What Queen Street tells us of the Confed Line Stations


Here’s the Lyon Street main Confed line station entrance in  the Podium Building, which is sandwiched between Tower C Transport Canada and the Marriott Hotel. The building may still have the old movie theatres locked in its core. It also has approvals for adding some additional stories … about 22 of them.

This  2000 sq ft street-level lobby sits above the pedestrian concourse that runs below the three office towers and two hotels that make up the Place de Ville complex. As such, there is probably another lobby below it, and much of the pedestrian traffic to and from the LRT will access it from the subterranean passageways.

Notice that there is but one escalator, and beyond it, two staircases with a centre railing. Two elevators are shown off to the top left. The drawing also shows the structural pillars of the building (the little squares on a grid) which are typically about 20′ apart. There are no ground level doors to the left, onto the sunken plaza Campeau put in front of Tower C, probably because there would have to be steps, and an accessible ramp, etc.

Here is another entrance, at the appropriately-red-trimmed office building above the old Zellers / now Winners store. The entrance stairs — no escalator — is shown built onto the lobby in what is now exterior space carved into the ground floors of the building, which cantilevers out above the station on higher floors, supported by round pillars which are also shown on the drawing as little circles..



The glass lobby at the head of the staircase is very minimal, and crowds the sidewalk.

And over at the Clarica site, the station is between the parking garage ramps (shown to the left) and the former Hy’s Restaurant site to the right:


This station has both the manual staircase and a single escalator. Users will approach over a generous forecourt to the street side, and through the building lobby from the south (which also accesses Albert Street sidewalks).

The other Lyon street station entrance further west also has a staircase plus one escalator.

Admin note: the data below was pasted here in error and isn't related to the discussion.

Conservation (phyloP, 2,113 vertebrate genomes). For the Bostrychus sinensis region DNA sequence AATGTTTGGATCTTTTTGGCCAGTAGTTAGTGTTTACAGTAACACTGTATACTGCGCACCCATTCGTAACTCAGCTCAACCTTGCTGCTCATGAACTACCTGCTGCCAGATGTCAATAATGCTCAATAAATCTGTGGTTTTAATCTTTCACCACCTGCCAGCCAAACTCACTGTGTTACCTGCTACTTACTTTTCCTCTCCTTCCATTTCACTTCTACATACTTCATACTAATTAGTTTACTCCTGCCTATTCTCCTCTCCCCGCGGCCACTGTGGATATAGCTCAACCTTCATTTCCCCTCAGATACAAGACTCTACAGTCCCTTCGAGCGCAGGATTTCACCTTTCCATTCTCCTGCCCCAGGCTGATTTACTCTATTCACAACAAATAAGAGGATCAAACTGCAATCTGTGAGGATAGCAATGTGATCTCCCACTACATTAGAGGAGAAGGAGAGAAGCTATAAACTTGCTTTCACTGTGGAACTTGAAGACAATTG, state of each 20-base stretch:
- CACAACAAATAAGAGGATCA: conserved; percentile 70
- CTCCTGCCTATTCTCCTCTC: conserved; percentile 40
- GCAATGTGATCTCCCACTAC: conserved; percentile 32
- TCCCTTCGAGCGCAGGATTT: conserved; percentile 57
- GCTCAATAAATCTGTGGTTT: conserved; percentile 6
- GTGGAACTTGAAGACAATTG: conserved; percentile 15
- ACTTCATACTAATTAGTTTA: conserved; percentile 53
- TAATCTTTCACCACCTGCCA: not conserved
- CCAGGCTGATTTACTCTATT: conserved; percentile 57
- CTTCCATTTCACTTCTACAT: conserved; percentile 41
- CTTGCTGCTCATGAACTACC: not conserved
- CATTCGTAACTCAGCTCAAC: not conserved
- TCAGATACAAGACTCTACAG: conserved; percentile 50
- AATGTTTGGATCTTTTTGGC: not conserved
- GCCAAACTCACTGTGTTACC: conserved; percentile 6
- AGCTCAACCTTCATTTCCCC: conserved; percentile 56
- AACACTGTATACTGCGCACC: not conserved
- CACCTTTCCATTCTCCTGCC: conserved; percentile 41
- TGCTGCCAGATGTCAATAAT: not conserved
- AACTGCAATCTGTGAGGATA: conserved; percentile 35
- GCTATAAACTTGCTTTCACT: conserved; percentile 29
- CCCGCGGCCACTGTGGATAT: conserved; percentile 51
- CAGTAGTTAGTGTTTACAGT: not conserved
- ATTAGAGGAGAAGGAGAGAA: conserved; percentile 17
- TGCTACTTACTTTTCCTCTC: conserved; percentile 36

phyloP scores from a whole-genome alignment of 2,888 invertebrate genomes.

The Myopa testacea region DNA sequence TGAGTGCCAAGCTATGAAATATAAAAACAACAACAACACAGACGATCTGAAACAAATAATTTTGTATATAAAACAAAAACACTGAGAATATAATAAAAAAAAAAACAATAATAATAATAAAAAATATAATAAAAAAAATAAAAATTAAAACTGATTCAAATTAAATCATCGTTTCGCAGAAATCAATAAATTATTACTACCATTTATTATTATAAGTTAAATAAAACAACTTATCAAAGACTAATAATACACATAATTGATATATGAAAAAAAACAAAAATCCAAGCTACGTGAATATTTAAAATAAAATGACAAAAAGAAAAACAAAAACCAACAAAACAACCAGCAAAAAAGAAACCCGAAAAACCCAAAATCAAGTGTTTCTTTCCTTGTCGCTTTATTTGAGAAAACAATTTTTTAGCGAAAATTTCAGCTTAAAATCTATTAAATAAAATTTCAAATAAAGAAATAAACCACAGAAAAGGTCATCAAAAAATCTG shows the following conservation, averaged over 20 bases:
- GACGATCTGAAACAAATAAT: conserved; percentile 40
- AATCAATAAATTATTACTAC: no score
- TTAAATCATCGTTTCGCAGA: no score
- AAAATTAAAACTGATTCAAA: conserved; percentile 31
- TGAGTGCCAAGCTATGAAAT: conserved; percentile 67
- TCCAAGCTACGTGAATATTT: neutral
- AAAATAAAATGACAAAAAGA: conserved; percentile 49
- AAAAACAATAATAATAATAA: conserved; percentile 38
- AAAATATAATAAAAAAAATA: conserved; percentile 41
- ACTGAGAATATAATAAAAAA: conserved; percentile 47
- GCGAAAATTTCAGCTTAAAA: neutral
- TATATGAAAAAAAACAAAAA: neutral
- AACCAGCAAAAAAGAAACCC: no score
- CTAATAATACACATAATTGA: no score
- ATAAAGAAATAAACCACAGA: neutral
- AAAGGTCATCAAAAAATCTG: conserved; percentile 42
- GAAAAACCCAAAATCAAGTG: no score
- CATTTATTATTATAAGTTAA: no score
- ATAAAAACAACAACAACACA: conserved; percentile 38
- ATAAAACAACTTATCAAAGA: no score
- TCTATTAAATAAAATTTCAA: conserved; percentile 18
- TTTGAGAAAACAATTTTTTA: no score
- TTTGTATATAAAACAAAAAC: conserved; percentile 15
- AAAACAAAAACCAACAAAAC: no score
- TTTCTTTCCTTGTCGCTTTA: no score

The presence of a single escalator suggests it will run in the direction of peak traffic, ie down at the mid-afternoon rushour, and up in the morning and probably up in the off peak times too.

I am glad there are manual staircases. Using them may be the only exercise some cubicle sitters get all day. But even the athletic tend to use the escalators if they are present.

Back in the day, when the City was drawing up its wish list for the LRT stations, it spec’d that there should be three escalators at each main entrance: one up, one down, and one spare / rush hour direction.

Going with only one escalator, and at only some entrances, definitely saves costs on buying and installing and maintaining escalators, but also saves huge amounts of space since multiple escalators would require bigger lobbies and shafts.

6 thoughts on “What Queen Street tells us of the Confed Line Stations

  1. There has been industry consolidation in the number of companies in North America that build and install escalators as a result, the cost of them has more than doubled in the last decade alone. The days of 3 escalator sets in new buildings and structures, 1 up, 1down and an extra, are effectively over and done with. The cost of spare parts for escalator maintenance on existing models has also greatly increased. Especially now, due to the Ontarians With Disabilities Act, transit agencies are forced to install very expensive elevator systems in all their transit stations that have part quality expectations and service ability requirements that, produce a maintenance plan that would bankrupt smaller transit systems.

  2. What I see is a system that is designed for the able-bodied adults. Anyone who uses any sort of device (stroller, walker, wheelchair or scooter) to get around and anyone who has difficulty navigating stairs will be unwelcome on the Confederation Line. While there will be some elevators, they will be only at one end of each station, from what I can see.

  3. gardencatt: the Lyon station had elevators at the outlet beside Barbarella’s strip club; and at the Podium Building location, ie 2 sets of 2 elevators each.

  4. IF, and I stress IF, the LRT is supposed to handle a relatively large number of riders, then multiple escalators are a must, irrespective of the incremental cost cited by Fraser Pollock. People need to be able to get in to and out of the LRT stations, quickly. Designing bottle necks/traffic jams into the stations is a fundamental flaw. What happens in the event of an emergency, and the escalators are in the down mode?

  5. Two points…1) what you ID as Zellers is in fact 151 Queen – the Heritage Bldg. I know it well; my Dept used to have office space there. 2) the singleton escalator accesses will in all probability be always in UP mode, never down. This is the case in Montreal’s Metro, from whence I came long ago. Only where there are at least three are any in down mode. You walk down; you have the choice UP, which is far better for users of all health concerns and for better exit crushes and emergencies load handling. btw…keep writing, i’ve ghosted here a long time…thx.

Comments are closed.